Darren Aronofsky’s Mother! is NOT for general audiences. Let me just get that out of the way right now. I have no clue how this film got a wide release. It’s weird, intense, art-house craziness that I heard more than one person in my screening scoff at throughout the film. That being said: it’s still a good film. Sure, I found it to be allegorical nonsense at times, but in the end I left the theater feeling mostly satisfied.
Let me get the basics out of the way: Mother! centers around a married couple (Javier Bardem and Jennifer Lawrence). Bardem is a poet struggling with writer’s block, and Lawrence plays his dedicated wife working to restore their old, massive house. Things start to take a turn for the worse when Ed Harris and Michelle Pfeiffer show up. I can’t get into anything beyond that, it would get way too spoiler-y for a review. All I’ll say is that things get bonkers. There’s a baby, some murder, Kristen Wiig shows up; it’s basically sensory overload for the film’s second half.
Looking back, this film is not about its plot. I know what you’re thinking, “But Ross, the plot is the most important part of a film!” To that I say this: Mother! is not your typical film. Director Darren Aronofsky himself has said this movie is all about the allegory and symbolism found within. If you watch this film and try to ground the plot in any sensical, realistic way, you’re going to walk out of the theater hating it. But if you let go of all prior inhibitions about plot and let the nonsense carry you to wherever it wants to take you, I think you’ll have a much better experience. I’m also not gonna tell you what all the symbols in the film represent, because that would spoil the fun of seeing it for yourself.
Moving on from the weirdness, we come to the film’s performances (spoiler alert: they’re all pretty good). Jennifer Lawrence may have been top-billed, but it’s the supporting characters that steal the show. Javier Bardem is both powerful and subtle in his performance as a struggling poet. Ed Harris and Michelle Pfeiffer both shine as mysterious strangers that show up in J-Law’s paradise. Lawrence herself however, is more of a mixed bag. Starting out, she excels in the film’s quieter settings, displaying a poise that I haven’t really seen from her before. As the film escalates (and oh boy, does it escalate), however, her performance sags.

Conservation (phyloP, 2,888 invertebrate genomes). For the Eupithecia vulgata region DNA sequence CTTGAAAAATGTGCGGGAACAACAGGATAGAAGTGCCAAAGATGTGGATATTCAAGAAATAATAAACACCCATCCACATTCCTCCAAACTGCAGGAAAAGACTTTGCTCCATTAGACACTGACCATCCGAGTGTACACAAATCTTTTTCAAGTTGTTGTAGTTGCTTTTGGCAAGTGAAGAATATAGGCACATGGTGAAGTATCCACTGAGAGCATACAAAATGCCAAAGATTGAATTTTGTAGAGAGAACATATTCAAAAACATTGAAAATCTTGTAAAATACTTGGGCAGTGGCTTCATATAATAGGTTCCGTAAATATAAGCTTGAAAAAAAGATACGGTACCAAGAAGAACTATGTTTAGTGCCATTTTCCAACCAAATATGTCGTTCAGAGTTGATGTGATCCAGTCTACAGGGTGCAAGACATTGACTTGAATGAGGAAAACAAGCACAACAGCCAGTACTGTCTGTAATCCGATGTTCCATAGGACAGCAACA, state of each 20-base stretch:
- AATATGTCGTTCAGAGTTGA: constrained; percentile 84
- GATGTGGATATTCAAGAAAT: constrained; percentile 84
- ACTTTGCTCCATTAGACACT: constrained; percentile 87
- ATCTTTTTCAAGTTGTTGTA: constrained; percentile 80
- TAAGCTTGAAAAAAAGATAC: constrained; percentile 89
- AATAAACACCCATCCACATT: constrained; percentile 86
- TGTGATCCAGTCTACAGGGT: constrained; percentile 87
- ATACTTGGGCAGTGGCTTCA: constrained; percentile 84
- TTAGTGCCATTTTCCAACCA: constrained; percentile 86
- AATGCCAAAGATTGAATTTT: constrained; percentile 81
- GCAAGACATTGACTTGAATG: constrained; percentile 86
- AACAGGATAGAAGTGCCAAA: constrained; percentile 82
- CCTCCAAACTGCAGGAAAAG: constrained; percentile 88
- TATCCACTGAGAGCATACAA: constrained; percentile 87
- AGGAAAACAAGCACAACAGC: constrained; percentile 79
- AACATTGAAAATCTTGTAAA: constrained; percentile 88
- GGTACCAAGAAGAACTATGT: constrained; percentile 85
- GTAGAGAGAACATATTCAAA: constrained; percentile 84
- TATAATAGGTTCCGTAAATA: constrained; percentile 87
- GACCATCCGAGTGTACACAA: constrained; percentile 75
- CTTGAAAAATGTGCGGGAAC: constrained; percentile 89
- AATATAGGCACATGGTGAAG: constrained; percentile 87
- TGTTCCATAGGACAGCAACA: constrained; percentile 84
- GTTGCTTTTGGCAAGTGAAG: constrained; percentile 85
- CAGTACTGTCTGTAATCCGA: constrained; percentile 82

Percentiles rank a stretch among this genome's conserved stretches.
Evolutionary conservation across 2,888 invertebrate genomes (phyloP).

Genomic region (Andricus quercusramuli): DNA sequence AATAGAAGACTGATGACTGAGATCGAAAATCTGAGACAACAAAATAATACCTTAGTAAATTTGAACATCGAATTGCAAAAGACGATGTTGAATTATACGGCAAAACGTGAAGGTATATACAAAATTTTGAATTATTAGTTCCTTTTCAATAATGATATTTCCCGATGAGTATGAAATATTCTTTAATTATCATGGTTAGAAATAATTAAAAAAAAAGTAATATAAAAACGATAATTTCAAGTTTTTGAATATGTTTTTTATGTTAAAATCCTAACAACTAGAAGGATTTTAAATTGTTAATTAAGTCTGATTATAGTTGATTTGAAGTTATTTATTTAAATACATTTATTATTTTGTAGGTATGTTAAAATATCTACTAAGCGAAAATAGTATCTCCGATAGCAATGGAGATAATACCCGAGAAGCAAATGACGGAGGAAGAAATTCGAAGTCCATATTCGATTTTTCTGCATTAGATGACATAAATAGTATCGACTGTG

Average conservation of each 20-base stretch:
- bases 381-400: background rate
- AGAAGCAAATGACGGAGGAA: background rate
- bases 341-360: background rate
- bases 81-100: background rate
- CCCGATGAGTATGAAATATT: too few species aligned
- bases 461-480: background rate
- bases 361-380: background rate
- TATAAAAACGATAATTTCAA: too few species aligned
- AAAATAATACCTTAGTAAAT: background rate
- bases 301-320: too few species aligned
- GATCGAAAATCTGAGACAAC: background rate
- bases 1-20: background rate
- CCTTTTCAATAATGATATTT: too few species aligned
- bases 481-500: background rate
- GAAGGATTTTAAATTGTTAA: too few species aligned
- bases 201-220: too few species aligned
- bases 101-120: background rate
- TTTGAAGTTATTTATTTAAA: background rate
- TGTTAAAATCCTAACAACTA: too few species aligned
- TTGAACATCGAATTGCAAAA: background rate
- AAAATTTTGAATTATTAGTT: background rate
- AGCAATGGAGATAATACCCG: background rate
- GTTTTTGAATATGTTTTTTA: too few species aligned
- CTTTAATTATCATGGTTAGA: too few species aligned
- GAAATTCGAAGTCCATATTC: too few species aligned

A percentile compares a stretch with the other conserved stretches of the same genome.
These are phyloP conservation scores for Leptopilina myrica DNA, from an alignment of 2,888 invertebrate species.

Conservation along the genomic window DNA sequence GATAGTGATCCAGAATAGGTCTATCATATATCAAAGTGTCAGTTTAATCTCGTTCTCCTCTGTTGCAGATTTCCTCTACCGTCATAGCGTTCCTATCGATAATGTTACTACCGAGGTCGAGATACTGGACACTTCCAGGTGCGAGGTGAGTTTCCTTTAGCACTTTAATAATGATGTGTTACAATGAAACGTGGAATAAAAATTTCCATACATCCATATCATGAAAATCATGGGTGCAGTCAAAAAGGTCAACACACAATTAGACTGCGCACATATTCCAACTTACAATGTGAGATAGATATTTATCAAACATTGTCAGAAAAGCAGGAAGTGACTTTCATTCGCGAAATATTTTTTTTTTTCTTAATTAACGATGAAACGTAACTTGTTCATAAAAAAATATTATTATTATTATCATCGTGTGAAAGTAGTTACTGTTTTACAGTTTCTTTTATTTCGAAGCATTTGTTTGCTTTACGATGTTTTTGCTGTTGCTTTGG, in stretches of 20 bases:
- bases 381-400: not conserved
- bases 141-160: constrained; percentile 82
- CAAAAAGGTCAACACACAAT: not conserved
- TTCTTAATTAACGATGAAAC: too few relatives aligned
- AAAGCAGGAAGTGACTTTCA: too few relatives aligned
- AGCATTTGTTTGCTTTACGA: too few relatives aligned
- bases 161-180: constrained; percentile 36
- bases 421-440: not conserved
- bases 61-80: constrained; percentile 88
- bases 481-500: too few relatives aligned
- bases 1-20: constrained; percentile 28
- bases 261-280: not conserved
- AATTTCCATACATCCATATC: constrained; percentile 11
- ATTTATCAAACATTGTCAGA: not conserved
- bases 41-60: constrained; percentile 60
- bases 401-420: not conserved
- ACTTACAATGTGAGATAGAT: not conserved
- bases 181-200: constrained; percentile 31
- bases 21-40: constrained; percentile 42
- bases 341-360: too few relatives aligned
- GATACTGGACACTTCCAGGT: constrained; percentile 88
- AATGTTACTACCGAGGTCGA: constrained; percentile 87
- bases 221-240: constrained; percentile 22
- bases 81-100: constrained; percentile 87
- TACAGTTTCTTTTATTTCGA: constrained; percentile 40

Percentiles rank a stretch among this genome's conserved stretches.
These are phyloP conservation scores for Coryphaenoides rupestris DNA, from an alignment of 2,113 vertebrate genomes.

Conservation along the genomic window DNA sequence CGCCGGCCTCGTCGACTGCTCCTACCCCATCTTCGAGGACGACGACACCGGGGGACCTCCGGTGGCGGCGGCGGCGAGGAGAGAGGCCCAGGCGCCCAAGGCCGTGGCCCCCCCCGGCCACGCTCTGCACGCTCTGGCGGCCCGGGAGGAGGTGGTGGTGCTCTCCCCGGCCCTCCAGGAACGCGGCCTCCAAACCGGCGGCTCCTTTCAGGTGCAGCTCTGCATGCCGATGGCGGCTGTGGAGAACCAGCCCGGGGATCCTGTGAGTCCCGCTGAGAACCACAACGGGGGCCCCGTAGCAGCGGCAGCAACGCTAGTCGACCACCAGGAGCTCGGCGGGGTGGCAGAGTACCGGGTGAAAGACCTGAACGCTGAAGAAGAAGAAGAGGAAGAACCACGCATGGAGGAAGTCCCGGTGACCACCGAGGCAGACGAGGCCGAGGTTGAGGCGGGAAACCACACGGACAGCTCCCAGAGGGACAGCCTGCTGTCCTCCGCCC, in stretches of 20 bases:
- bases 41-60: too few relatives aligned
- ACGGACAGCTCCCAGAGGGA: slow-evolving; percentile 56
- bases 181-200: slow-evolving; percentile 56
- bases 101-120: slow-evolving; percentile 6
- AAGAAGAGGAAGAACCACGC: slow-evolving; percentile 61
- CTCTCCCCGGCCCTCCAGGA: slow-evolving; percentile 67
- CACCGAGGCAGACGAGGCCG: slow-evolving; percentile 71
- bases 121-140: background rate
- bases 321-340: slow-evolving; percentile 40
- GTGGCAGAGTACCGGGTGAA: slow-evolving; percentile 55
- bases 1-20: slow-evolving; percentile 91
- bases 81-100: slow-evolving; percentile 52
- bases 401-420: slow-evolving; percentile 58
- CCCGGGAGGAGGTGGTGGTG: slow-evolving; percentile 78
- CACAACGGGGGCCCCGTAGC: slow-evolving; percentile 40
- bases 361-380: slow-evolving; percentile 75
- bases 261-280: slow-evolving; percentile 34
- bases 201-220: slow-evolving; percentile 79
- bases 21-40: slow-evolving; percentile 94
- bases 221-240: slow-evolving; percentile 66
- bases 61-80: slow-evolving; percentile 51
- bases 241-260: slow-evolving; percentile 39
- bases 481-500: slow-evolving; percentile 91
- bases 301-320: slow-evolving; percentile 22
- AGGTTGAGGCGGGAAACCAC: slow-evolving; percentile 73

While the performances of the film range from fine to great, one of Mother!’s absolute strongest points is its technical work. I LOVED the way this film looked. The framing of cinematographer Matthew Libatique is full of claustrophobic, tightly-framed close-ups, making the viewer feel trapped in the house with the characters. In addition, the lighting is soft and subdued. In a cinema landscape filled with over-lit, visually boring films, Mother! is dark and natural, which drew me into the world of the film.
Before I finish, I do want to talk about the film’s shortcomings. This is by no means a perfect film. There are times when Aronofsky’s symbolism is so heavy-handed, so over the top, that I nearly burst out laughing. In addition, if you’re not paying attention it can be extremely difficult to tell what story he’s trying to tell with all of the allegory involved. I call this allegorical overkill. For the casual viewer, it’s just too much. You have to be in the exact right mood to watch this film. This isn’t something you randomly decide to watch with your friends on a Friday night.
As a whole, I liked Mother!. I think. Honestly, I’ve changed my rating for it on IMDb at least five times since I saw it. As of right now, I think it’s a good film. As over-the-top as it may be, it was still a worthwhile theater experience. Don’t take my word for it though, for it’s a film that one truly has to see to believe.